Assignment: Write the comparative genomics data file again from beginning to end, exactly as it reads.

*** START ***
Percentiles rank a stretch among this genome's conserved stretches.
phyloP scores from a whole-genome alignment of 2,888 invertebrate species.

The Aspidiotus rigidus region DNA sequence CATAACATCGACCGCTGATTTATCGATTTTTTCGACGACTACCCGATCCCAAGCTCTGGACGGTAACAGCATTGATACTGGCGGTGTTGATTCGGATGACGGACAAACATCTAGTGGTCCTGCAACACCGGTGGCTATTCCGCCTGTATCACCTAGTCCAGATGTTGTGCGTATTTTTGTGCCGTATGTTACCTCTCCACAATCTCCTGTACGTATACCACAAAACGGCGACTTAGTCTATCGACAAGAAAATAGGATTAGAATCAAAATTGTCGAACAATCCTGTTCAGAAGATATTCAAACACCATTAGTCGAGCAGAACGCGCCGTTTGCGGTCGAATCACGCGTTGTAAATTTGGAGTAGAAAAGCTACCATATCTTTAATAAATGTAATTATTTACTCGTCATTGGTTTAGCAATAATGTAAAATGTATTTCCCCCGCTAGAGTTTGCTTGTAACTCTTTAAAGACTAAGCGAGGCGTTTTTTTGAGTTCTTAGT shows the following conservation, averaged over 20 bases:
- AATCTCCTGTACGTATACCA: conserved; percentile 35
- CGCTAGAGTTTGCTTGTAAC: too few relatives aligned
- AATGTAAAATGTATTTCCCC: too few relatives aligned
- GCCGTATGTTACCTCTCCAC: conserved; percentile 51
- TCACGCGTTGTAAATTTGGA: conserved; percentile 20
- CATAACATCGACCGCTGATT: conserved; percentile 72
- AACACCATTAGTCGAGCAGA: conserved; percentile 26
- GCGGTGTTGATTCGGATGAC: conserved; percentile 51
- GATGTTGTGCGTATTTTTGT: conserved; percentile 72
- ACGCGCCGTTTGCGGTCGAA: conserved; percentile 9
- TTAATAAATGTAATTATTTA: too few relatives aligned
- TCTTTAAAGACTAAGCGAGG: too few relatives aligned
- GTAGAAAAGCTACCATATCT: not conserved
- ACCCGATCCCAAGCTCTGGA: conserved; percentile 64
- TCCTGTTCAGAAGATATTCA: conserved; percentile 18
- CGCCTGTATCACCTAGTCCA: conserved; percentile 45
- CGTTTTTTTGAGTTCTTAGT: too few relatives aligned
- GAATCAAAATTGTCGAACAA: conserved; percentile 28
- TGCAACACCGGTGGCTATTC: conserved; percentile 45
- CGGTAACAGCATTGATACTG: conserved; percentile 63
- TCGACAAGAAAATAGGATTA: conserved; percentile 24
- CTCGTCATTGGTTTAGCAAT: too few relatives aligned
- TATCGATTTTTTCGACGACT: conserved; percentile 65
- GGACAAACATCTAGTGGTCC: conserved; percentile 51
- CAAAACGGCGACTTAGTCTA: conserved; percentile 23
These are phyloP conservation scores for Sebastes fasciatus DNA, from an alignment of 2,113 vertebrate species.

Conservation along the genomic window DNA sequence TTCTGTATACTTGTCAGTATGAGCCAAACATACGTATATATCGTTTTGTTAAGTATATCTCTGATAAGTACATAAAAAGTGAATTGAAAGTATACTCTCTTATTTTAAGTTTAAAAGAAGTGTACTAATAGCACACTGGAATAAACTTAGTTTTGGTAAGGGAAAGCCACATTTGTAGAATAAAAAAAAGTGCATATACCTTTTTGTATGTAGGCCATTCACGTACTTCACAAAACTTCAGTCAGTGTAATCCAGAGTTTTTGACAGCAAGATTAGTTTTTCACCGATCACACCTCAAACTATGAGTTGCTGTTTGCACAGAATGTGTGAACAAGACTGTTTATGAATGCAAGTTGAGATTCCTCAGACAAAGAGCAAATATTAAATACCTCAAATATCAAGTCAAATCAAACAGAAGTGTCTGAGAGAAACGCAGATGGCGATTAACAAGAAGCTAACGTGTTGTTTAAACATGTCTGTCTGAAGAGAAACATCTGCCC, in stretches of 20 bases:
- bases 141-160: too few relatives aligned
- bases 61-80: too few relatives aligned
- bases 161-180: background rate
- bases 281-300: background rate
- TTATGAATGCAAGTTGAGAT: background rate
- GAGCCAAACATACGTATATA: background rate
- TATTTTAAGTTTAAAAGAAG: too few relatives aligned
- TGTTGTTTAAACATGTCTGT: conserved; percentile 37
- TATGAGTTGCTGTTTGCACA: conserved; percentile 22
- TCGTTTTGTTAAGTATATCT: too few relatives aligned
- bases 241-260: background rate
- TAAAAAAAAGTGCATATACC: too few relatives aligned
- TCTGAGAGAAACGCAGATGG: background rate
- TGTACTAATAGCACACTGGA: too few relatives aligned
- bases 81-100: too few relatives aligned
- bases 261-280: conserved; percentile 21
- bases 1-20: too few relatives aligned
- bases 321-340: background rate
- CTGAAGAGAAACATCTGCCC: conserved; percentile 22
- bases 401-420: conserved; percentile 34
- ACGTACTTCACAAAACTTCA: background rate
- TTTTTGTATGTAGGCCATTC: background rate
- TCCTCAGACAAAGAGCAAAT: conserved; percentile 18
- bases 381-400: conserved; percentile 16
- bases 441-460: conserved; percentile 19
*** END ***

Percentiles rank a stretch among this genome's conserved stretches.
phyloP scores from a whole-genome alignment of 2,888 invertebrate species.

The Aspidiotus rigidus region DNA sequence CATAACATCGACCGCTGATTTATCGATTTTTTCGACGACTACCCGATCCCAAGCTCTGGACGGTAACAGCATTGATACTGGCGGTGTTGATTCGGATGACGGACAAACATCTAGTGGTCCTGCAACACCGGTGGCTATTCCGCCTGTATCACCTAGTCCAGATGTTGTGCGTATTTTTGTGCCGTATGTTACCTCTCCACAATCTCCTGTACGTATACCACAAAACGGCGACTTAGTCTATCGACAAGAAAATAGGATTAGAATCAAAATTGTCGAACAATCCTGTTCAGAAGATATTCAAACACCATTAGTCGAGCAGAACGCGCCGTTTGCGGTCGAATCACGCGTTGTAAATTTGGAGTAGAAAAGCTACCATATCTTTAATAAATGTAATTATTTACTCGTCATTGGTTTAGCAATAATGTAAAATGTATTTCCCCCGCTAGAGTTTGCTTGTAACTCTTTAAAGACTAAGCGAGGCGTTTTTTTGAGTTCTTAGT shows the following conservation, averaged over 20 bases:
- AATCTCCTGTACGTATACCA: conserved; percentile 35
- CGCTAGAGTTTGCTTGTAAC: too few relatives aligned
- AATGTAAAATGTATTTCCCC: too few relatives aligned
- GCCGTATGTTACCTCTCCAC: conserved; percentile 51
- TCACGCGTTGTAAATTTGGA: conserved; percentile 20
- CATAACATCGACCGCTGATT: conserved; percentile 72
- AACACCATTAGTCGAGCAGA: conserved; percentile 26
- GCGGTGTTGATTCGGATGAC: conserved; percentile 51
- GATGTTGTGCGTATTTTTGT: conserved; percentile 72
- ACGCGCCGTTTGCGGTCGAA: conserved; percentile 9
- TTAATAAATGTAATTATTTA: too few relatives aligned
- TCTTTAAAGACTAAGCGAGG: too few relatives aligned
- GTAGAAAAGCTACCATATCT: not conserved
- ACCCGATCCCAAGCTCTGGA: conserved; percentile 64
- TCCTGTTCAGAAGATATTCA: conserved; percentile 18
- CGCCTGTATCACCTAGTCCA: conserved; percentile 45
- CGTTTTTTTGAGTTCTTAGT: too few relatives aligned
- GAATCAAAATTGTCGAACAA: conserved; percentile 28
- TGCAACACCGGTGGCTATTC: conserved; percentile 45
- CGGTAACAGCATTGATACTG: conserved; percentile 63
- TCGACAAGAAAATAGGATTA: conserved; percentile 24
- CTCGTCATTGGTTTAGCAAT: too few relatives aligned
- TATCGATTTTTTCGACGACT: conserved; percentile 65
- GGACAAACATCTAGTGGTCC: conserved; percentile 51
- CAAAACGGCGACTTAGTCTA: conserved; percentile 23
These are phyloP conservation scores for Sebastes fasciatus DNA, from an alignment of 2,113 vertebrate species.

Conservation along the genomic window DNA sequence TTCTGTATACTTGTCAGTATGAGCCAAACATACGTATATATCGTTTTGTTAAGTATATCTCTGATAAGTACATAAAAAGTGAATTGAAAGTATACTCTCTTATTTTAAGTTTAAAAGAAGTGTACTAATAGCACACTGGAATAAACTTAGTTTTGGTAAGGGAAAGCCACATTTGTAGAATAAAAAAAAGTGCATATACCTTTTTGTATGTAGGCCATTCACGTACTTCACAAAACTTCAGTCAGTGTAATCCAGAGTTTTTGACAGCAAGATTAGTTTTTCACCGATCACACCTCAAACTATGAGTTGCTGTTTGCACAGAATGTGTGAACAAGACTGTTTATGAATGCAAGTTGAGATTCCTCAGACAAAGAGCAAATATTAAATACCTCAAATATCAAGTCAAATCAAACAGAAGTGTCTGAGAGAAACGCAGATGGCGATTAACAAGAAGCTAACGTGTTGTTTAAACATGTCTGTCTGAAGAGAAACATCTGCCC, in stretches of 20 bases:
- bases 141-160: too few relatives aligned
- bases 61-80: too few relatives aligned
- bases 161-180: background rate
- bases 281-300: background rate
- TTATGAATGCAAGTTGAGAT: background rate
- GAGCCAAACATACGTATATA: background rate
- TATTTTAAGTTTAAAAGAAG: too few relatives aligned
- TGTTGTTTAAACATGTCTGT: conserved; percentile 37
- TATGAGTTGCTGTTTGCACA: conserved; percentile 22
- TCGTTTTGTTAAGTATATCT: too few relatives aligned
- bases 241-260: background rate
- TAAAAAAAAGTGCATATACC: too few relatives aligned
- TCTGAGAGAAACGCAGATGG: background rate
- TGTACTAATAGCACACTGGA: too few relatives aligned
- bases 81-100: too few relatives aligned
- bases 261-280: conserved; percentile 21
- bases 1-20: too few relatives aligned
- bases 321-340: background rate
- CTGAAGAGAAACATCTGCCC: conserved; percentile 22
- bases 401-420: conserved; percentile 34
- ACGTACTTCACAAAACTTCA: background rate
- TTTTTGTATGTAGGCCATTC: background rate
- TCCTCAGACAAAGAGCAAAT: conserved; percentile 18
- bases 381-400: conserved; percentile 16
- bases 441-460: conserved; percentile 19